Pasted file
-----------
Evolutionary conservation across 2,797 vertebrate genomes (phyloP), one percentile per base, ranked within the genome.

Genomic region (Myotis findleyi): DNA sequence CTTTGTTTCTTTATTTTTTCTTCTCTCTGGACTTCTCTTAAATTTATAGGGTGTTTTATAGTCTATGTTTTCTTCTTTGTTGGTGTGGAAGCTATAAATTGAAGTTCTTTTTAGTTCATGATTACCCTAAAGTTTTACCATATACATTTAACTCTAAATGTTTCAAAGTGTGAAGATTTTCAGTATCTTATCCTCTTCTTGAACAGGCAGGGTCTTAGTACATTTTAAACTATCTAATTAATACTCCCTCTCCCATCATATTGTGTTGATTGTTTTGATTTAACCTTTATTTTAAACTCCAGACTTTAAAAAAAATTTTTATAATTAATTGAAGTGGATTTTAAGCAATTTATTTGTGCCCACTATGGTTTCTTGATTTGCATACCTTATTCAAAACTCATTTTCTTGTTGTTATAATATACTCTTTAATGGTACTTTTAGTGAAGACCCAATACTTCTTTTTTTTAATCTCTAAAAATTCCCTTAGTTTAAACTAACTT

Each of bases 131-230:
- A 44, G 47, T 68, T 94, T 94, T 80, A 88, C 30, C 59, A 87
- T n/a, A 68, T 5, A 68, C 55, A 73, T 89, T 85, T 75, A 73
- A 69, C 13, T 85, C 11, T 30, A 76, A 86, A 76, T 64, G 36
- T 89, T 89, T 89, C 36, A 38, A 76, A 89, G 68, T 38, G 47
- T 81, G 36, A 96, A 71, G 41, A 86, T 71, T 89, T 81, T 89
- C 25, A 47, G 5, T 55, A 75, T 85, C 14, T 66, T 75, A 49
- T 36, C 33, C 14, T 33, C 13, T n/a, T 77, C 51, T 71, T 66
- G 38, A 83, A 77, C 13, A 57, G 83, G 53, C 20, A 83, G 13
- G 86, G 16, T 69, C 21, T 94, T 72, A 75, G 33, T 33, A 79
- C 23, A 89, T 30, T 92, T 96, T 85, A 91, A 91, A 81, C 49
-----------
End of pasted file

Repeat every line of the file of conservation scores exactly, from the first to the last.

Evolutionary conservation across 2,797 vertebrate genomes (phyloP), one percentile per base, ranked within the genome.

Genomic region (Myotis findleyi): DNA sequence CTTTGTTTCTTTATTTTTTCTTCTCTCTGGACTTCTCTTAAATTTATAGGGTGTTTTATAGTCTATGTTTTCTTCTTTGTTGGTGTGGAAGCTATAAATTGAAGTTCTTTTTAGTTCATGATTACCCTAAAGTTTTACCATATACATTTAACTCTAAATGTTTCAAAGTGTGAAGATTTTCAGTATCTTATCCTCTTCTTGAACAGGCAGGGTCTTAGTACATTTTAAACTATCTAATTAATACTCCCTCTCCCATCATATTGTGTTGATTGTTTTGATTTAACCTTTATTTTAAACTCCAGACTTTAAAAAAAATTTTTATAATTAATTGAAGTGGATTTTAAGCAATTTATTTGTGCCCACTATGGTTTCTTGATTTGCATACCTTATTCAAAACTCATTTTCTTGTTGTTATAATATACTCTTTAATGGTACTTTTAGTGAAGACCCAATACTTCTTTTTTTTAATCTCTAAAAATTCCCTTAGTTTAAACTAACTT

Each of bases 131-230:
- A 44, G 47, T 68, T 94, T 94, T 80, A 88, C 30, C 59, A 87
- T n/a, A 68, T 5, A 68, C 55, A 73, T 89, T 85, T 75, A 73
- A 69, C 13, T 85, C 11, T 30, A 76, A 86, A 76, T 64, G 36
- T 89, T 89, T 89, C 36, A 38, A 76, A 89, G 68, T 38, G 47
- T 81, G 36, A 96, A 71, G 41, A 86, T 71, T 89, T 81, T 89
- C 25, A 47, G 5, T 55, A 75, T 85, C 14, T 66, T 75, A 49
- T 36, C 33, C 14, T 33, C 13, T n/a, T 77, C 51, T 71, T 66
- G 38, A 83, A 77, C 13, A 57, G 83, G 53, C 20, A 83, G 13
- G 86, G 16, T 69, C 21, T 94, T 72, A 75, G 33, T 33, A 79
- C 23, A 89, T 30, T 92, T 96, T 85, A 91, A 91, A 81, C 49